Receiving the Business of the Year Award was Coca-Cola Refreshments.
Coca-Cola was recognized for its program that helps businesses and schools recycle. The company provides free recycling containers and pick-up services.
The Education Award was given to Beaty’s True Value Hardware for its donations of gardening supplies for the education programs.
The Environmental Education certificate was awarded to the Westside Ruritan Club for its sponsorship of the environmental essay contest.
Joyce Johnson was named Volunter of the Year.
The White Glove Award was given to Stamper’s Furniture. The award is given quarterly to businesses that have made environmental contributions. The business has recycled more than 8,000 pounds of waste since March of this year.
Over catered breakfast at the Cleveland/Bradley Chamber of Commerce, KAB executive director Joanne Maskew shared a long list of what the organization had done for the past year and said thank-yous to those who involved.
KAB has a new mascot — a bumble bee. Maskew encouraged attendees and the public to “bee busy” protecting the environment,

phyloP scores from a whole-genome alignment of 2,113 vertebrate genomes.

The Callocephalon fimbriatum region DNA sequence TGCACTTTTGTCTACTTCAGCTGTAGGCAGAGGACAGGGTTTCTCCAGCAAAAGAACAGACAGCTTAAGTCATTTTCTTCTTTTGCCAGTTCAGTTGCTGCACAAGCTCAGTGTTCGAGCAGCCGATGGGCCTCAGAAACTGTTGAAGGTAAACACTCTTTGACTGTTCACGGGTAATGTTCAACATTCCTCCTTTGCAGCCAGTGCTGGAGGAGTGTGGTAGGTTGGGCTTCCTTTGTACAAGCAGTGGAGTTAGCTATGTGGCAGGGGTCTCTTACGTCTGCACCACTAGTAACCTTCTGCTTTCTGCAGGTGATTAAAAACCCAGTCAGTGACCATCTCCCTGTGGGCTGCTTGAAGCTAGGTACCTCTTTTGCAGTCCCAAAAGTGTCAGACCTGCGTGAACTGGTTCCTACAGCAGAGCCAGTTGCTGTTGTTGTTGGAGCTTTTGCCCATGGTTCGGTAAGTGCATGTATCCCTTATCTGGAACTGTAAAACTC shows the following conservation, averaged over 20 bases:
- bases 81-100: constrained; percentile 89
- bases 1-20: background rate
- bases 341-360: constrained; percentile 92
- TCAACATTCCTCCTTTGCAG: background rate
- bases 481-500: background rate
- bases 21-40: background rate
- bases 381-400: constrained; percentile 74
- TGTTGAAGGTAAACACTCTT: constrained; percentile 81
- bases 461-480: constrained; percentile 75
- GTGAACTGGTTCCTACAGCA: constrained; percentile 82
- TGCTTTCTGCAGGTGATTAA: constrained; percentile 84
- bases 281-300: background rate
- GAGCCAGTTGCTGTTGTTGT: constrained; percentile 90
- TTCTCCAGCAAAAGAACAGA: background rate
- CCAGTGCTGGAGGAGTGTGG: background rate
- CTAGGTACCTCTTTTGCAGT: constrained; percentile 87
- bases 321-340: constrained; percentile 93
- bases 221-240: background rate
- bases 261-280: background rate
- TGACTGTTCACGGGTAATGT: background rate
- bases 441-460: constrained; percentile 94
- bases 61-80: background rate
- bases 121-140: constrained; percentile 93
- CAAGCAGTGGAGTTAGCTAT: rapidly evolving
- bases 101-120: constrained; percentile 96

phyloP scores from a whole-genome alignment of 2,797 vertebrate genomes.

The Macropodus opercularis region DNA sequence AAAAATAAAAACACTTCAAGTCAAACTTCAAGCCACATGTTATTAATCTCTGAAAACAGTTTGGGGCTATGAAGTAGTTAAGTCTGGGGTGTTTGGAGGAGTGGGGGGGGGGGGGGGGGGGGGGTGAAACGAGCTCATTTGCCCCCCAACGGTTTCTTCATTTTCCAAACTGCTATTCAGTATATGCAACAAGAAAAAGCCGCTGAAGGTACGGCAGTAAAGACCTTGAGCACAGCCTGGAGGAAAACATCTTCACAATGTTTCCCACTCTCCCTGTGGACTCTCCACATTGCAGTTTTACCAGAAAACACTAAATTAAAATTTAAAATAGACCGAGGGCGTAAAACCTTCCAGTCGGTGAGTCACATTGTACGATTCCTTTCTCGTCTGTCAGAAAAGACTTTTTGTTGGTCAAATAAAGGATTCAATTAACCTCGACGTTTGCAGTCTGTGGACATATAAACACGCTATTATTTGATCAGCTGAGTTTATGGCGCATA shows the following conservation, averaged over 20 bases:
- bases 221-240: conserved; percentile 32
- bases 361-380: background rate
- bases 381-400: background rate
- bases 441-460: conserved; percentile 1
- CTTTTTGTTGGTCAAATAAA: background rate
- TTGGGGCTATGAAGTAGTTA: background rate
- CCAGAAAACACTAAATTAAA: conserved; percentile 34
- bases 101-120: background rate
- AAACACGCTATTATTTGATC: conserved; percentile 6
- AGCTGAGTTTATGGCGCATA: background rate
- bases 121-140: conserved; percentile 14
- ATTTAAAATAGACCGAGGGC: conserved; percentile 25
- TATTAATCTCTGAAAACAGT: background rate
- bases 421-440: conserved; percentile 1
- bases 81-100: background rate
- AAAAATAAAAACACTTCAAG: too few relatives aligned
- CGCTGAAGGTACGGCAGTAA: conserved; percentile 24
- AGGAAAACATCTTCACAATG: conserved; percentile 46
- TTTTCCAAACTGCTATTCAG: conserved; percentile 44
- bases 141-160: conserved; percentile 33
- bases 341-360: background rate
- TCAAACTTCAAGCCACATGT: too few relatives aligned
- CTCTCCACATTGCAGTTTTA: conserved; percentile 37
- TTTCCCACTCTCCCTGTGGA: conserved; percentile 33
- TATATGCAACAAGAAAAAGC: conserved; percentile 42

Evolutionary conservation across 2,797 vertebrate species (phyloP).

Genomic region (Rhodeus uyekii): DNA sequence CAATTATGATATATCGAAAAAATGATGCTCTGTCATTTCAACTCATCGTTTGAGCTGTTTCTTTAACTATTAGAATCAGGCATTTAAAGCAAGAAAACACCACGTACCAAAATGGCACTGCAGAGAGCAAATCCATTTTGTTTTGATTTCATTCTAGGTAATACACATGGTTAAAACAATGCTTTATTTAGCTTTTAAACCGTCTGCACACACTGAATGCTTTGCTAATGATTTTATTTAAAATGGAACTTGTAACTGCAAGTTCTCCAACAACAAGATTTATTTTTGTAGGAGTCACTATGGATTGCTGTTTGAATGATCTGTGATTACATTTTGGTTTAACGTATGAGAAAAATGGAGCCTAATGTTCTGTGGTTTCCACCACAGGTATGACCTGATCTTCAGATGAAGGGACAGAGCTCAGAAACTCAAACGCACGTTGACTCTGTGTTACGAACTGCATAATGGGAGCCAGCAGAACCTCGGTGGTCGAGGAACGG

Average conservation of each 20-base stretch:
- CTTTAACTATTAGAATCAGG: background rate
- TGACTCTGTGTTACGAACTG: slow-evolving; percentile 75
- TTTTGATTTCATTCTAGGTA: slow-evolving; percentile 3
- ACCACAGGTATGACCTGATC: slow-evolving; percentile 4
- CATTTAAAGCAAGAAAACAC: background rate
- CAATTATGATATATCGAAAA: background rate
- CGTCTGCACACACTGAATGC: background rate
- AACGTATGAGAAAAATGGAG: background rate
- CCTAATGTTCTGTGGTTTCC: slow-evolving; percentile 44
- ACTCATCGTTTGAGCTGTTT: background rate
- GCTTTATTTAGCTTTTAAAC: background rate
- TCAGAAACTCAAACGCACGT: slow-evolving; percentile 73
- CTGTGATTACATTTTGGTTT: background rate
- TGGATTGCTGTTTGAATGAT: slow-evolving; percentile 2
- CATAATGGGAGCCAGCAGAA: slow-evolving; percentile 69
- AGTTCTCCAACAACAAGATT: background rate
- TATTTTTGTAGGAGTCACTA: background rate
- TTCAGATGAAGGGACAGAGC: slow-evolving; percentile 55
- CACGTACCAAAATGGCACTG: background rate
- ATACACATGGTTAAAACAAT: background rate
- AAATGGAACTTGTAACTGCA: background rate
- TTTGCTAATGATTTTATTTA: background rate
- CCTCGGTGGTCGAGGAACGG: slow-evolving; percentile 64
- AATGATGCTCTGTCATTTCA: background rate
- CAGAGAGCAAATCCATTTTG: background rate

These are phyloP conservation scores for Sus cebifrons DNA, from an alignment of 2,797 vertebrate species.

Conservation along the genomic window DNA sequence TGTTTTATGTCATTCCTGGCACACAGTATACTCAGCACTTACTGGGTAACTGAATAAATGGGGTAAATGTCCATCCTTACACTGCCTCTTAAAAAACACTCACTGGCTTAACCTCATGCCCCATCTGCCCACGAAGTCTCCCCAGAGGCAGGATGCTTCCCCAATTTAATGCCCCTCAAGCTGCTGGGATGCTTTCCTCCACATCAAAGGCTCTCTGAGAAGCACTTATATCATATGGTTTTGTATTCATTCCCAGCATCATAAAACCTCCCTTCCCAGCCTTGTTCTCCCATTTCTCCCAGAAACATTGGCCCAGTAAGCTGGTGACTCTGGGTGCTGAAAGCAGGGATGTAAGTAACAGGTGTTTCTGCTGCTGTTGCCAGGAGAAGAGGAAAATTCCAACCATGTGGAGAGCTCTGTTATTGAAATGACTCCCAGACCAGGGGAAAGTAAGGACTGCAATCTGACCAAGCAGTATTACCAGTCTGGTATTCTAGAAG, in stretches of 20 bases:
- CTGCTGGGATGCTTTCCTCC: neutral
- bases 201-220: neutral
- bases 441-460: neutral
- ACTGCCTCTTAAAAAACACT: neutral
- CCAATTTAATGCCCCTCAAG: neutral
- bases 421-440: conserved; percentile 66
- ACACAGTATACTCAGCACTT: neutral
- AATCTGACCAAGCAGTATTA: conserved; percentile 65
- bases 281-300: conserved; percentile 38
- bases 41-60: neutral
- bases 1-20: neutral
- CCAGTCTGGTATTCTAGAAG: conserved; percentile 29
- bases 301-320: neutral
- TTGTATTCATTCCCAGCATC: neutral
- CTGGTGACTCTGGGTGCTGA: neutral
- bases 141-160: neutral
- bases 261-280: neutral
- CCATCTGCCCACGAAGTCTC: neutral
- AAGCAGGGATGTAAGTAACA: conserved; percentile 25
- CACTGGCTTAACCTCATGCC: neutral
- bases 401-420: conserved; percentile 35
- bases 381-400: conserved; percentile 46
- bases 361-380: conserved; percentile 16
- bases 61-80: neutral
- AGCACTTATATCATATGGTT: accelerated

Maskew also thanked the volunteers who helped in the 98 meetings and events held during the 2012-2013 year.
Among the year’s activities was Household Hazardous Waste Collection Day, which encouraged Bradley County residents to take household chemicals and other materials to be safely recycled.
As a whole, she said Cleveland and Bradley County residents diverted more than 250 tons of recyclables like aluminum, glass and plastics from going into landfills, along with other things like 46,036 car tires.
“This is terrific,” Maskew said. “KAB applauds anyone who has been involved with any sort of recycling program.”
She also gave an update on the organization’s educational programs in local schools.
KAB has programming that teaches children about recycling and taking care of the environment available to local school classrooms. The program incorporates activities that range from planting flowers to essay writing contests, depending on grade levels.
Maskew took the time to stress why the education programs were important and thank the volunteers who had been involved with them.
“Without education, how can we learn that litter directly affects the air we breathe, contaminates our water supply and causes many dangers for our wildlife,” she asked.
KAB members also voted on who would be representing them on the organization’s board of directors for the coming year.
All but three of the existing board members were reinstated for the upcoming year. Sheriff’s Deputy Joe Renner, Bondy Hackett and Jennifer Norton, the board’s secretary, all stepped down. Retired journalist Randall Higgins, who had been volunteering with the organization’s school programs, was the only new addition nominated for and voted onto the board.